By CSMR on 12/1/2013 6:29:45 PM , Rating: 2
Artificial airline pilots need to be more than 99.999999% reliable before people will accept them. If they were only 99.999999% reliable that would be 1 crash caused by them every 3 years, not acceptable to the public.

By contrast imagine a very unreliable drone which takes out an enemy plane with 50% probability, does friendly fire with 10% probability, and is shot down with 30% probability. Even with these numbers it's still worth it. Expected enemy losses = 50% times cost of a plane, expected friendly losses = 40% times cost of a drone.

RE: Gimme a call...
By CSMR on 12/1/2013 6:35:36 PM , Rating: 2
Edit: didn't see you referred to freight not passengers. Take off a couple of 9s but the point stands.

RE: Gimme a call...
By inperfectdarkness on 11/28/2013 4:01:14 AM , Rating: 2
They are already working on unmanned cargo aircraft to replace the aging fleets currently in service. Adding "human passengers" to these aircraft isn't too much of a stretch, I would say. I would not at all be surprised to see an unmanned C-130 successor in operational service within the next 25 years.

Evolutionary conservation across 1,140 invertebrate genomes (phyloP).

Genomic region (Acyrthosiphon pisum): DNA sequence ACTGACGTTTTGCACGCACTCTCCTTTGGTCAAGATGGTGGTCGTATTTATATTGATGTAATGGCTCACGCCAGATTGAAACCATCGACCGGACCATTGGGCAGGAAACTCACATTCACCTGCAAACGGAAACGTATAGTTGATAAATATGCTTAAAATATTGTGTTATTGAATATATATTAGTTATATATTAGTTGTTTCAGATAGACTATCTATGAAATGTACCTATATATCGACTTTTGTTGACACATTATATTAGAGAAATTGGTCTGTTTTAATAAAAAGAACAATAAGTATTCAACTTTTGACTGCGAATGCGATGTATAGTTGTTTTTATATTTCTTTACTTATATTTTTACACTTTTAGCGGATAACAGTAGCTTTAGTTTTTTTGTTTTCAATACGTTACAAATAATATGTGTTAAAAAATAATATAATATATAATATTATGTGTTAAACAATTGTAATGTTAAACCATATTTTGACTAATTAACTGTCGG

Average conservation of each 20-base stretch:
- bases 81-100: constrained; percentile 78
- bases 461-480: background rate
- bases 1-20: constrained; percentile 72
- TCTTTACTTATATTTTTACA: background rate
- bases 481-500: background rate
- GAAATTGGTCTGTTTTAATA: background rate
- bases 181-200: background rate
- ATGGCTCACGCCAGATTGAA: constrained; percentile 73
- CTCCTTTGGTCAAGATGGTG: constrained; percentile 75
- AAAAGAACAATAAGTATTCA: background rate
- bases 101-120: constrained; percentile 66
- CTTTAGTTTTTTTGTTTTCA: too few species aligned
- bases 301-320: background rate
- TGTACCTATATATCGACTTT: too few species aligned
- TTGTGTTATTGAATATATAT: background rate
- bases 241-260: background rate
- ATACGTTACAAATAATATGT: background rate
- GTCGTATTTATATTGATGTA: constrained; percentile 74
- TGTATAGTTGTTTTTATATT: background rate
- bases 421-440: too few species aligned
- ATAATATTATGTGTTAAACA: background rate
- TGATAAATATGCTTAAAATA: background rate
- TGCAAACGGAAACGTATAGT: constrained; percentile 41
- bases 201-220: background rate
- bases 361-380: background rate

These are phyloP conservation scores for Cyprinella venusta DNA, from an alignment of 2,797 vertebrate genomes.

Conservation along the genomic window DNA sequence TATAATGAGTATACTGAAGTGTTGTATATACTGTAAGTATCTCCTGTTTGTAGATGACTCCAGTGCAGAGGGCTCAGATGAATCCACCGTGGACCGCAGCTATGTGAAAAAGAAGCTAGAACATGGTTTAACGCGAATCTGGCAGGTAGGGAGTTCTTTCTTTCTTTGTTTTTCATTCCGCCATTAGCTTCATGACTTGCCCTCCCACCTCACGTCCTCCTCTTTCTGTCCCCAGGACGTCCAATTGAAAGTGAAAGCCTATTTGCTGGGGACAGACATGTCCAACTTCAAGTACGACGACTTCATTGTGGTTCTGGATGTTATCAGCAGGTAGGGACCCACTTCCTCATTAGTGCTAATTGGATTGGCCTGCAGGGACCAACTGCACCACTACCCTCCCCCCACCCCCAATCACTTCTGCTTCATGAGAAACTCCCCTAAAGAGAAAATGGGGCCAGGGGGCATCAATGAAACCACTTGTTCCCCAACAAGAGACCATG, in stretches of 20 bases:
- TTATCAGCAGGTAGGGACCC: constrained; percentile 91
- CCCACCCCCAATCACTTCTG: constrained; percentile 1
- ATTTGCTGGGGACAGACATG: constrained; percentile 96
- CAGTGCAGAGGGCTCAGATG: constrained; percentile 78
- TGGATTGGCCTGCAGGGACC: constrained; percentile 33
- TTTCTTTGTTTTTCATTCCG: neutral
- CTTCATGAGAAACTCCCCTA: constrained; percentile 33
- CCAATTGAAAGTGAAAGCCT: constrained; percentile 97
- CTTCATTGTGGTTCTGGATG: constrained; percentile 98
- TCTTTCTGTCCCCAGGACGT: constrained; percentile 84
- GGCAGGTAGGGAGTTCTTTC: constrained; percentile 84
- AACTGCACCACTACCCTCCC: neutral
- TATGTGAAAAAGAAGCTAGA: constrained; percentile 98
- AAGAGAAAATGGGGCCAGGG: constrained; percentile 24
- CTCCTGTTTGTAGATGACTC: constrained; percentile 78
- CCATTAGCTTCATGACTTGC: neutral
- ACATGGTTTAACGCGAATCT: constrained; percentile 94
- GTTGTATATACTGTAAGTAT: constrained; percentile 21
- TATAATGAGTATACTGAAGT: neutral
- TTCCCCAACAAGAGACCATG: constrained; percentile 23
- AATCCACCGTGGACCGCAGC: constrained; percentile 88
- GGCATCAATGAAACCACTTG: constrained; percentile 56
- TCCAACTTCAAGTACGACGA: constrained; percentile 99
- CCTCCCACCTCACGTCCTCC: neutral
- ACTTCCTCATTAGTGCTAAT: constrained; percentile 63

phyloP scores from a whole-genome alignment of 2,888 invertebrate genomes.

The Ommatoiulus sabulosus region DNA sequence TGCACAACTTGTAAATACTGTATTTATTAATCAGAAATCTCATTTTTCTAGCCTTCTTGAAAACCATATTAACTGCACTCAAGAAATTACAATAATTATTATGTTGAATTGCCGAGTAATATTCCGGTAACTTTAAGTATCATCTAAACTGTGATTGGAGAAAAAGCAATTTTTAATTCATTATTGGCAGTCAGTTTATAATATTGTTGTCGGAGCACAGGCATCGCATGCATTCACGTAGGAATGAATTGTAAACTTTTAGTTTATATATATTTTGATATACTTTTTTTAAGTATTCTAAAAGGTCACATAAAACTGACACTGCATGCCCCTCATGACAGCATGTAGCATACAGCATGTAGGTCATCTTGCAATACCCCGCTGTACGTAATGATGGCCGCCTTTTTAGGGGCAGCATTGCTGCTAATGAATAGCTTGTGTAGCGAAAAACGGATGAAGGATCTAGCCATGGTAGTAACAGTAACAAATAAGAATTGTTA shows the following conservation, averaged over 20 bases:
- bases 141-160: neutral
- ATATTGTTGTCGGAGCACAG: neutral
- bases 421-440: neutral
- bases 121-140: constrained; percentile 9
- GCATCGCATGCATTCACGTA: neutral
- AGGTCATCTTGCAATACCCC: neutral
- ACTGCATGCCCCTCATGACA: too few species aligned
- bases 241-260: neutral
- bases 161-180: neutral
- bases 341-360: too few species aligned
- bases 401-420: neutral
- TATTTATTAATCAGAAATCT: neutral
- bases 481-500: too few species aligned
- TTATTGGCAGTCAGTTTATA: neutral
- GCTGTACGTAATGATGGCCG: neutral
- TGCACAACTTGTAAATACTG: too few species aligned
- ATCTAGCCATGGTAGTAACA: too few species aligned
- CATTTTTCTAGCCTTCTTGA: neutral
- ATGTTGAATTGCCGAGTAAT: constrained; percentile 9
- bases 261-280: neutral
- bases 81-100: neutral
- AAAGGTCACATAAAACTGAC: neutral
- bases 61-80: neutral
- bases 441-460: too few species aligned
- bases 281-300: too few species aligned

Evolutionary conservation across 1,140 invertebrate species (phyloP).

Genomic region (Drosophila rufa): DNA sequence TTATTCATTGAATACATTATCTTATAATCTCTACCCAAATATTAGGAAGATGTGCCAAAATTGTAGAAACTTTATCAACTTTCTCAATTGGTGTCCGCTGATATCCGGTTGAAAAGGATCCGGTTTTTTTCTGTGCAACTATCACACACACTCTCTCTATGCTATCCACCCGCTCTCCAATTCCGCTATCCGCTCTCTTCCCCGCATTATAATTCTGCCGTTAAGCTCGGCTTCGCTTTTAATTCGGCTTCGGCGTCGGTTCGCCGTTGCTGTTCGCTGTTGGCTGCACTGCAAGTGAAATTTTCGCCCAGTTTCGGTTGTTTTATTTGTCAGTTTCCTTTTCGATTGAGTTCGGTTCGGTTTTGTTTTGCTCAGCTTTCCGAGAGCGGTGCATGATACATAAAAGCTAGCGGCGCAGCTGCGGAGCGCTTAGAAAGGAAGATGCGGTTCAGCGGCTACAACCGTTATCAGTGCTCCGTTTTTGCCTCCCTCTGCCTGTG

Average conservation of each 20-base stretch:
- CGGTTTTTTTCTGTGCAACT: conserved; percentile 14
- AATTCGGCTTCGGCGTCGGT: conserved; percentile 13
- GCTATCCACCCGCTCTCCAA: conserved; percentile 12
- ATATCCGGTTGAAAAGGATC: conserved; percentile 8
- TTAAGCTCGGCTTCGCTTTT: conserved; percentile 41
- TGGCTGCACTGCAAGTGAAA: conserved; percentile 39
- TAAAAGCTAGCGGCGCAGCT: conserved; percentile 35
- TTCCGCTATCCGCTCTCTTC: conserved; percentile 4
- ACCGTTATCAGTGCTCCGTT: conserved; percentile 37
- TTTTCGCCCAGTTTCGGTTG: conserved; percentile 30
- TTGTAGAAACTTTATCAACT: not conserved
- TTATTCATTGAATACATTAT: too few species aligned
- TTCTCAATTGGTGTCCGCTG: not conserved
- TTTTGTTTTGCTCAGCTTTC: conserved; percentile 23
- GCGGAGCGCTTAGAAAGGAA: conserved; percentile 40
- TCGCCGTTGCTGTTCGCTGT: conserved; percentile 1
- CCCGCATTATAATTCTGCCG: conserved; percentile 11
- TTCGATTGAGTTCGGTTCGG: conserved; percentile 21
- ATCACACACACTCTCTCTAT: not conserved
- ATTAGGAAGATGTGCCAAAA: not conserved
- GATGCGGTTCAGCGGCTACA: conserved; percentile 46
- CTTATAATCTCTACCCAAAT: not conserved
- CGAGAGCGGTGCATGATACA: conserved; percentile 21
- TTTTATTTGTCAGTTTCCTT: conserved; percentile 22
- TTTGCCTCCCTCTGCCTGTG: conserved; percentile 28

By djcameron on 11/28/2013 12:20:20 AM , Rating: 3
While I'm extremely pro-military (and a veteran)...when was the last real dogfight?

RE: Dogfight?
By inperfectdarkness on 11/28/2013 3:58:50 AM , Rating: 3
Depends on how you define it. The last air-air shootdown during war occurred in the late 1990's. There were a few in Desert Storm. Israel has shot down quite a few earlier than that.

I'm not saying that it can't happen, but look what happened when we took guns off the F-4, swearing that all engagements would happen at long range. Aerial dogfighting is the crux to air-superiority...and by extension, the cornerstone of combat operations. Just because we don't have to use it doesn't mean that it is an expendable combat capability.